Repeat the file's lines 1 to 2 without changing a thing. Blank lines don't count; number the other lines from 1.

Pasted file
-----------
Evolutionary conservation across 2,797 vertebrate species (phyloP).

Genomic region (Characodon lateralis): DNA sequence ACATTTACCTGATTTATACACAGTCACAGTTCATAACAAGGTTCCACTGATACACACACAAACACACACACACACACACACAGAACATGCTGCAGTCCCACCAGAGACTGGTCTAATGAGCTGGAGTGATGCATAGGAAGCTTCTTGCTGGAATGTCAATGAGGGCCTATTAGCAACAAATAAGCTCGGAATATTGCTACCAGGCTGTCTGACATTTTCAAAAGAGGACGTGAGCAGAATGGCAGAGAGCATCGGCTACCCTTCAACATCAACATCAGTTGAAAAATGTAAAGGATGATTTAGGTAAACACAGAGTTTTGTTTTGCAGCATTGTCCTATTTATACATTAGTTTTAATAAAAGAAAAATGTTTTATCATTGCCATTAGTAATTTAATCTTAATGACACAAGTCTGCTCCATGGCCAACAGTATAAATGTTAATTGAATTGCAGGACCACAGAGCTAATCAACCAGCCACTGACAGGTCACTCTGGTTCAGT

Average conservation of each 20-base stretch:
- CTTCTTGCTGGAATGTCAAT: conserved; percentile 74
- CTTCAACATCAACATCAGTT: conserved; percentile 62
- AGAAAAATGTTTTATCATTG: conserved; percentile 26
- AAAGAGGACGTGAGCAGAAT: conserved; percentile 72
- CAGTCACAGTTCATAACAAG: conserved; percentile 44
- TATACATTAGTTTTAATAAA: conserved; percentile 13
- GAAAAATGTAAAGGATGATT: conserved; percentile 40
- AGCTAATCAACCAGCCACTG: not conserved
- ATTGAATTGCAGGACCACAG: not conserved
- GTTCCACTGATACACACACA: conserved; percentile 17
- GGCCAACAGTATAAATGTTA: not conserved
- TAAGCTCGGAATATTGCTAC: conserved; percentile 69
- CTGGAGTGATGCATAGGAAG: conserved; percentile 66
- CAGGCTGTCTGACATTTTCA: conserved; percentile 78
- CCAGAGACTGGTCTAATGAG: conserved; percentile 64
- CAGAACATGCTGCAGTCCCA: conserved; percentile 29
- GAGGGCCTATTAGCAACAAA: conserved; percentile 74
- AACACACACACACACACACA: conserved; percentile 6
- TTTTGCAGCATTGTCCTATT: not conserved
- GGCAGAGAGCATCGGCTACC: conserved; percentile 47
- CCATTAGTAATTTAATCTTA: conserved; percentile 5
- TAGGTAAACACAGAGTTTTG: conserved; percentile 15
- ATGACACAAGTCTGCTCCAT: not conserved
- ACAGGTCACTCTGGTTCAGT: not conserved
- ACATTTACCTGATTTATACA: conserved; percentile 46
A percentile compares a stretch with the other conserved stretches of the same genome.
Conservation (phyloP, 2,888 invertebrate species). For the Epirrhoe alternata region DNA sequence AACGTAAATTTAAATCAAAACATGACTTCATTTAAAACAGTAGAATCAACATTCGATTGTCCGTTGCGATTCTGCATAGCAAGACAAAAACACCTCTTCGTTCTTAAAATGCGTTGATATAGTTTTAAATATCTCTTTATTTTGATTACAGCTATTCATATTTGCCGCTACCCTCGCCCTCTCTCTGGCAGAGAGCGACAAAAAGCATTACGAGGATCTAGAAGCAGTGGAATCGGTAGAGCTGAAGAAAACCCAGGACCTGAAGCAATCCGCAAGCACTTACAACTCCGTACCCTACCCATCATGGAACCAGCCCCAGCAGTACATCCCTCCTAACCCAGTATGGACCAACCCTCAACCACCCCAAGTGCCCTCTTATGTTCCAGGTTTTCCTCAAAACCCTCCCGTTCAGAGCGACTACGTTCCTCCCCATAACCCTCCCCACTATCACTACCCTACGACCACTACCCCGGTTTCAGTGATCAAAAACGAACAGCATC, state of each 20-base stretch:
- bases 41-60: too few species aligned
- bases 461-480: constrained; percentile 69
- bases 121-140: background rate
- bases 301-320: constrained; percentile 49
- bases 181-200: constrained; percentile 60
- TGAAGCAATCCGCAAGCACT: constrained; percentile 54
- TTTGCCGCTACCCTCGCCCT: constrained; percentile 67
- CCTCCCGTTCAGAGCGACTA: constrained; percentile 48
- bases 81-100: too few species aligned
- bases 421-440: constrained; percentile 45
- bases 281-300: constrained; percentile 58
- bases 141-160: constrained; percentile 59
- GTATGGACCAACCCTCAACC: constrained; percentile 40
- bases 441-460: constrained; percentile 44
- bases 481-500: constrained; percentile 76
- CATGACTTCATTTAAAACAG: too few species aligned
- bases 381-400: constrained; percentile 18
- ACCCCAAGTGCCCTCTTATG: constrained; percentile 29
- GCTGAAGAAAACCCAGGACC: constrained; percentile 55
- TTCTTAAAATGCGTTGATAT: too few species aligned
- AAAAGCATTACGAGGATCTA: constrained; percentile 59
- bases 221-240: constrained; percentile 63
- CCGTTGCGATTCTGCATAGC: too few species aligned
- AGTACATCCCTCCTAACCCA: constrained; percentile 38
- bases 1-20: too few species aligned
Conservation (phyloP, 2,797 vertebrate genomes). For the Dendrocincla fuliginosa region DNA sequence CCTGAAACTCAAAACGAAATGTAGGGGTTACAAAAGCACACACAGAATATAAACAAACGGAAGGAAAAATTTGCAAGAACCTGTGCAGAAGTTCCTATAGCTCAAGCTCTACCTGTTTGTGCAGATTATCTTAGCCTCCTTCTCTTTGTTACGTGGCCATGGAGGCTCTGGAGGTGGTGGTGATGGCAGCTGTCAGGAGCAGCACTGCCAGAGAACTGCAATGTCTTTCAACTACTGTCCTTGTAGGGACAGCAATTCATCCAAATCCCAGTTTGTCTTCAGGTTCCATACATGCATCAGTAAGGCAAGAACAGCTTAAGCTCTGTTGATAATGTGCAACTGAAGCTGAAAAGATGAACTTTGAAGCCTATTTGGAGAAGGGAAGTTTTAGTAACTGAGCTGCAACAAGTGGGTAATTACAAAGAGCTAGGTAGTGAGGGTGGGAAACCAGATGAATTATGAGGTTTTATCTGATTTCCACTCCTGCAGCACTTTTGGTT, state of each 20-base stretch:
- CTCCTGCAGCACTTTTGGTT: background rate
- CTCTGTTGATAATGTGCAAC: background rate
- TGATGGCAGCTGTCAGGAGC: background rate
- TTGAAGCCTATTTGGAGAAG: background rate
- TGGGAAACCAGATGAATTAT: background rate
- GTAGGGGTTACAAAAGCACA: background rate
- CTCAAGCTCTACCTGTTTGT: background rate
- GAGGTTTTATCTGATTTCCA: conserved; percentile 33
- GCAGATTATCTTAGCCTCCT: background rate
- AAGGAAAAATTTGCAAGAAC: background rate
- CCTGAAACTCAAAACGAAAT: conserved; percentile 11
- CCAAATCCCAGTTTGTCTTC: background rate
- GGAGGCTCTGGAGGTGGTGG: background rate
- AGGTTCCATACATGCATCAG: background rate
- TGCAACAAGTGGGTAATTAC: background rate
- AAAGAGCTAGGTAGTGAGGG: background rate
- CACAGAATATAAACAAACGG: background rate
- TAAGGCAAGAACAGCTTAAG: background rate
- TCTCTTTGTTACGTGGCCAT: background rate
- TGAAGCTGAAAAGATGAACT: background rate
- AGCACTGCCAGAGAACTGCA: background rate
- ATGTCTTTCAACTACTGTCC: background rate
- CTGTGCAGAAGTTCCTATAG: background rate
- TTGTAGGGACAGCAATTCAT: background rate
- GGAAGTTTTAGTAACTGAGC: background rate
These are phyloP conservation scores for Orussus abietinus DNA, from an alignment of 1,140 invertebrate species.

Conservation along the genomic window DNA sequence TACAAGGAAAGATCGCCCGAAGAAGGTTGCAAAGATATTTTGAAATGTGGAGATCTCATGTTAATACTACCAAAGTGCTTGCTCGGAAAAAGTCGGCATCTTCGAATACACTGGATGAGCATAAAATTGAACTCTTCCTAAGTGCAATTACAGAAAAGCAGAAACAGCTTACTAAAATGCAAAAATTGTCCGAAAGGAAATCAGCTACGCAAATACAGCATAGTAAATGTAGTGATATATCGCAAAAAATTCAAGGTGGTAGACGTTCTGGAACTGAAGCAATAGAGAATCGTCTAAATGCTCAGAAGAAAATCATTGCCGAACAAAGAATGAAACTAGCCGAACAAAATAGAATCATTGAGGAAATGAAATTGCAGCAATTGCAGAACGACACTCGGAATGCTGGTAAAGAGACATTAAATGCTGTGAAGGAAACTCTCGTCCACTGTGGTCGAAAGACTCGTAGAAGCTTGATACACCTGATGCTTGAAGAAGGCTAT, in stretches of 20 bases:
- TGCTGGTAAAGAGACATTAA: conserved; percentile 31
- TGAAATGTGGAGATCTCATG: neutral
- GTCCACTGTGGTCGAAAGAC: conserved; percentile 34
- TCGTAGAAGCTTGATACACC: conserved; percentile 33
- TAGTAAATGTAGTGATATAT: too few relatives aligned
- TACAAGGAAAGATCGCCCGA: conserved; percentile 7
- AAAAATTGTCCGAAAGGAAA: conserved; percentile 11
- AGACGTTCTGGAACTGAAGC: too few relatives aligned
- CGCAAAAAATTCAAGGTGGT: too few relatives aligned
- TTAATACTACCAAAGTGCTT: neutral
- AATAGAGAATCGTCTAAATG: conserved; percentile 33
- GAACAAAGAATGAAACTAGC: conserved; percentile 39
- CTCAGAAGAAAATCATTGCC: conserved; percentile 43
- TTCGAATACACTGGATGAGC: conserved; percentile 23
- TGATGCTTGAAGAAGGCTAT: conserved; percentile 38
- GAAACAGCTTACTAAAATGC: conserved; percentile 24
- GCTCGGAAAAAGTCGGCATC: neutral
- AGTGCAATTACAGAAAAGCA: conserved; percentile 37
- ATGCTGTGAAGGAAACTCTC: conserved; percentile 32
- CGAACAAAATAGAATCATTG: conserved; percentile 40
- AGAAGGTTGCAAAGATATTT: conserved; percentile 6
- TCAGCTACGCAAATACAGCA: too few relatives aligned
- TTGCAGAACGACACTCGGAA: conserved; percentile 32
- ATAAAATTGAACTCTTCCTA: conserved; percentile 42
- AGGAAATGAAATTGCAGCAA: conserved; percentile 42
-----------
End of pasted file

Evolutionary conservation across 2,797 vertebrate species (phyloP).

Genomic region (Characodon lateralis): DNA sequence ACATTTACCTGATTTATACACAGTCACAGTTCATAACAAGGTTCCACTGATACACACACAAACACACACACACACACACACAGAACATGCTGCAGTCCCACCAGAGACTGGTCTAATGAGCTGGAGTGATGCATAGGAAGCTTCTTGCTGGAATGTCAATGAGGGCCTATTAGCAACAAATAAGCTCGGAATATTGCTACCAGGCTGTCTGACATTTTCAAAAGAGGACGTGAGCAGAATGGCAGAGAGCATCGGCTACCCTTCAACATCAACATCAGTTGAAAAATGTAAAGGATGATTTAGGTAAACACAGAGTTTTGTTTTGCAGCATTGTCCTATTTATACATTAGTTTTAATAAAAGAAAAATGTTTTATCATTGCCATTAGTAATTTAATCTTAATGACACAAGTCTGCTCCATGGCCAACAGTATAAATGTTAATTGAATTGCAGGACCACAGAGCTAATCAACCAGCCACTGACAGGTCACTCTGGTTCAGT